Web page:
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LSM 18: What we learned at the 10th Lithium Supply & Markets Conference

By Martim Facada
Published: Monday, 02 July 2018

Key takeaways from Industrial Minerals tenth Lithium Supply & Markets Conference, which took place in Las Vegas on June 26-28.

Battery makers and new energy vehicle (NEV) manufacturers seek lower lithium prices, multi-year commitments
The world’s largest consumers of lithium compounds, such as battery makers and NEV manufacturers, want lower and stable lithium prices. After the shortening of contractual periods to a single year after the lithium demand shock at the end of 2015, battery makers and NEV manufacturers are now looking to sign supply contracts for five or more years with multiple suppliers to ensure consistent delivery at lower prices.

Lithium producers agree that shortage of lithium battery-grade compounds is here to stay
The world’s largest lithium producers agree that the shortage of lithium battery-grade compounds will endure both in 2018 and in the years to come. Despite additional lithium units from Australian hard rock and expansions in brine production, supply has been overestimated and demand underestimated over the past 10 years.

Most of the new production is struggling to meet the battery-grade specifications for cathode and battery makers, lithium producers said, making talk of a supply surplus a misleading concept. Still, change may be coming: The likes of Panasonic and other lithium converters are looking to assist producers in their attempts to provide battery-grade quality material.

Lithium carbonate to remain important despite battery manufacturers’ preference for lithium hydroxide
Lithium hydroxide usage in the battery sector is growing due to its application in next generation cathode-batteries such as NMC 622, NMC 811 and NCA +. But lithium carbonate compounds will remain very important both to battery and to non-battery industries due to its usage in several batteries such as LFP, LCO or NMC 111 while raw lithium hydroxide has non-battery applications, lithium producers agreed.

DSO moving from Australia to China
How successful the conversion of Australian Direct shipping ore (DSO) (min 1-1.5% Li2O) in China has been remains a burning question for the lithium industry. Some lithium producers and consumers maintain the conversion of DSO into battery-grade lithium units in China has run into obstacles.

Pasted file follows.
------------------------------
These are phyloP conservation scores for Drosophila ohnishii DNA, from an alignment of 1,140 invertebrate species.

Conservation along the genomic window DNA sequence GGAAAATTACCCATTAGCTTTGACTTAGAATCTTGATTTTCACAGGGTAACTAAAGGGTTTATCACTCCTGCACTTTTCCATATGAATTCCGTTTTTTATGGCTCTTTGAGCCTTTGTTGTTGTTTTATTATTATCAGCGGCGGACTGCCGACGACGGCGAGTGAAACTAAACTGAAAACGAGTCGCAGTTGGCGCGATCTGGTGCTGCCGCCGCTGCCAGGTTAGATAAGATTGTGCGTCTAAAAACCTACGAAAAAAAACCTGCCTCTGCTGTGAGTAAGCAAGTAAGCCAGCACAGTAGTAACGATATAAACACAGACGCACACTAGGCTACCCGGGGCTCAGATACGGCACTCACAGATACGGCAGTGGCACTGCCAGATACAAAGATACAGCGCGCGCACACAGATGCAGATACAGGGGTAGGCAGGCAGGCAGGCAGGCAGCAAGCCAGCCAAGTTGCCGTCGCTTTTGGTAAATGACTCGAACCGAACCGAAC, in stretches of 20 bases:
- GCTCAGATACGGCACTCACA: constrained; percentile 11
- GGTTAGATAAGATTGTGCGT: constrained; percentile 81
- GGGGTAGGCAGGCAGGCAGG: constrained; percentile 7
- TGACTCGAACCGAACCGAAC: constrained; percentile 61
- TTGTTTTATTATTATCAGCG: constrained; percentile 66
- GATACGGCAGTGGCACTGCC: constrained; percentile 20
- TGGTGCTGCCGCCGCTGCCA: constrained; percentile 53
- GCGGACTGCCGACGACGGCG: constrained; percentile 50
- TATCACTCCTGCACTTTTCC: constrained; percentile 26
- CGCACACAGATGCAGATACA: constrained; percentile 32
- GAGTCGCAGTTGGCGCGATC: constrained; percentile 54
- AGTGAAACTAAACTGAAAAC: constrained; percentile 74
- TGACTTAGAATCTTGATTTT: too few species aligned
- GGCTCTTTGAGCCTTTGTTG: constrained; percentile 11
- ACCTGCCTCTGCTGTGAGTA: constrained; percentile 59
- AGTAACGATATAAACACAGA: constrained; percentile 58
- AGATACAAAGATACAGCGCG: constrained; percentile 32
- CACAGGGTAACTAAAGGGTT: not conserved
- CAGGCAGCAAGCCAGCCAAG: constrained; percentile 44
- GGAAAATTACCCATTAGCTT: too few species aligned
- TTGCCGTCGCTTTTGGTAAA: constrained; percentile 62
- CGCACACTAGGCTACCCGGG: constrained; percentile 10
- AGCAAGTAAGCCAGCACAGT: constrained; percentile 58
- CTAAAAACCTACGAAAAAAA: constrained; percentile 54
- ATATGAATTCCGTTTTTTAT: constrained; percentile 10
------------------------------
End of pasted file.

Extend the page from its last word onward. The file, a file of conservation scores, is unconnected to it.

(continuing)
In any case, producers and consumers outside China see DSO conversion as a short-term phenomenon due to the unsustainability of shipping rock with low lithium content, the technological challenge of converting it at efficient rates and the large amounts of waste generated from this process.

Lithium a specialty chemical, not a commodity
Most lithium producers in attendance qualified lithium compounds as specialty chemicals rather than as commodities - a marked difference from how investors perceive the material.

These specialty chemicals, especially the battery-grade compounds, must undergo a long and arduous process before being qualified for use by battery makers, the former argue.

Skepticism about lithium indexation but support for the need for a new pricing mechanism:
Lithium producers at the conference remained skeptical about lithium indexation - price negotiations remain a one-to-one process in an industry that takes its guidance usually from import/export data alongside internal sales figures by the different producers.

But junior producers and investors are supportive of a new price mechanism to hedge their risk and to lock in investment for their projects. Carmakers and battery producers also support this idea due to the need for price transparency and because of their desire to secure lower and stable prices for longer contractual periods.


Learn more about Metal Bulletin's lithium price spotlight here.

All lithium carbonate, hydroxide and spodumene prices are available in our Battery Raw Materials Market Tracker. Get a sample of the report here.